Unchanged repo rate leaves home buyers unconvinced about banks being flush with funds


Following the sops for affordable housing in Budget 2017, home buyers seem unhappy with the RBI’s decision not to cut key rates in its monetary policy review, which could have made home loans cheaper. We examine the pros and cons of the RBI’s status quo on rates

The Reserve Bank of India (RBI) on Wednesday, February 8, 2017, surprised the market by keeping the repo rate unchanged at 6.25% in its monetary policy review. This has disappointed the market in general and home buyers, in particular. The news of the unchanged rate has come as a dampener for home buyers, who were expecting some substantial sops after the measures in the Union Budget to boost affordable housing. Home buyers were hopeful that lower repo rates, would leading to cheaper home loans.

“Ever since the demonetisation exercise began, we have been told that the move will be beneficial for home buyers like us. Authorities and experts have been saying that banks will now be flush with funds and it would lead to lower interest rates on home loans. However, the status quo on rates, has not been in sync with the general perception of the market,” rues Swati Chopra, a prospective home buyer in Gurgaon.

 

The arguments in favour of an interest rate cut

The real estate industry’s reaction has also been that of concern. Anshuman Magazine, chairman – India and south-east Asia, CBRE, admits that the decision to keep the repo rate unchanged has come as a surprise.

“While the recent demonetisation drive has brought the necessary liquidity into the banks, lowering the repo rate would have helped ease borrowing costs. This would have provided an added thrust to the government’s initiatives for affordable housing and fuelled demand. A low inflation rate amidst the slowdown in projected economic growth, provided a conducive environment to reduce rates,” says Magazine.

See also: Is the post demonetisation period, a good time to invest in property?

Nikhil Hawelia, managing director of Hawelia Group, feels that the status quo on the repo rate is inexplicable, especially after the announcements in the budget towards affordable housing. According to him, if the government is really serious about affordable housing, then, along with incentivising the developers to create the housing stock, they should also incentivise the home buyers with lower cost of borrowing.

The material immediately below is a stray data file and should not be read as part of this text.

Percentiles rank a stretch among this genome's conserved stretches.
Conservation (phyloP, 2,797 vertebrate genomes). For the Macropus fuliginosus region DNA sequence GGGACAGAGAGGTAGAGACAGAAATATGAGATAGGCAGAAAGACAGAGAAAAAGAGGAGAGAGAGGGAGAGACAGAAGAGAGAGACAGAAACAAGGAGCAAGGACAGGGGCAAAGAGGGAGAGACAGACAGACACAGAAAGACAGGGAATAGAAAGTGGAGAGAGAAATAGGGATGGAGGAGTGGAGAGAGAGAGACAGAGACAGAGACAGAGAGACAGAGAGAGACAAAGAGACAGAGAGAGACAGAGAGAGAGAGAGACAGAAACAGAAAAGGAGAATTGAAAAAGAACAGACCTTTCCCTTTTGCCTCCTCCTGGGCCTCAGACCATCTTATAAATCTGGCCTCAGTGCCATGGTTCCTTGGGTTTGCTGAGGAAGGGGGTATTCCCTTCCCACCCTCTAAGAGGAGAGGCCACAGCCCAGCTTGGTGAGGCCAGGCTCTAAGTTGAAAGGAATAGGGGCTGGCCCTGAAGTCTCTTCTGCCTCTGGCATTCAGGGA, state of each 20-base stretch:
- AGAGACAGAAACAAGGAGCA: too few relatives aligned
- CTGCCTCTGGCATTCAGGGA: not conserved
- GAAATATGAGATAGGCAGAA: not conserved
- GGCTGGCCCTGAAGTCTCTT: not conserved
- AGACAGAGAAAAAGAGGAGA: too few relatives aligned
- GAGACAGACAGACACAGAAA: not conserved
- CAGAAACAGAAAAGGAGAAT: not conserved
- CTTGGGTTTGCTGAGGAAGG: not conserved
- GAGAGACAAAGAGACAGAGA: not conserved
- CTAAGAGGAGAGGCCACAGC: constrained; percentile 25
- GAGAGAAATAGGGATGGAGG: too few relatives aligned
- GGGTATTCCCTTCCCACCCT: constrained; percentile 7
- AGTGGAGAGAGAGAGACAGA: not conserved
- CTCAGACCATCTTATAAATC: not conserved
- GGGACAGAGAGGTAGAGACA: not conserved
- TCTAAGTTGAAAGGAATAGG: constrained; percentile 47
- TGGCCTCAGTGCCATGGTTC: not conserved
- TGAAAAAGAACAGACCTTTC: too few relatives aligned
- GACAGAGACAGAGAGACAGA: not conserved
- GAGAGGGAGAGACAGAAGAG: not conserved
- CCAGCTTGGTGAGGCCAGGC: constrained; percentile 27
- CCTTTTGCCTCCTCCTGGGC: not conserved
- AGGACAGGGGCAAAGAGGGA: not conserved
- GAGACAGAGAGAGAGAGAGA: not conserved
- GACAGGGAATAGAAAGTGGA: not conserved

“The status quo on repo rate, means that the market will remain standstill for one more quarter. As developers of affordable housing, we were expecting a sharp cut. There are reasons for all the stakeholders to feel disappointed,” says Hawelia.

 

Why the RBI’s status quo on policy rates was not unexpected

Vineet Relia, managing director of SARE Homes, points out that while the RBI’s decision to keep the repo rate unchanged at 6.25% is disappointing, it is not unexpected. The fact that credit growth has slipped to multi-year lows, despite lending rates falling by nearly 150 basis points since early 2015, is proof that other factors are at play.

“Demonetisation has accelerated the transmission of rate cuts over the past two months. While it has benefited select borrowers, it has squeezed the incomes for most savers, with deposit rates plummeting over two percentage points over the past two years. A cut in policy rate, may do more harm than good, if inflation creeps up owing to a rise in global commodity prices,” Relia explains.

A rate cut at this stage, would have helped in lowering home loan interest rates further, after most banks cut down their lending rates in past couple of months. Home buyers too, are asking whether the rate was kept on hold, to assess the impact of demonetisation on inflation. If that is the case, then, the theory that demonetisation has made banks flush with funds, may not hold ground. Experts agree that the country needs positive interest rates, to boost investments and induce savings. However, as demand in real estate and its allied industries remains sluggish, a rate cut could have helped to improve liquidity and renewed interest in property purchase. The status quo, hence, may reflect that all is not that well with the Indian economy.

 

Why home buyers are unhappy with the repo rate remaining unchanged

  • Demonetisation has impacted home buyers’ cash flows severely.
  • Buyers are asking: What is the benefit of banks being flush with funds, if the cost of borrowing does not reduce?
  • The Union Budget 2017-18 provided several measures to boost affordable housing. However, buyers have not been incentivised with lower interest rates.
  • A lower interest rate, could also fuel consumption demand and revitalise the economy.

(The writer is CEO, Track2Realty)

 

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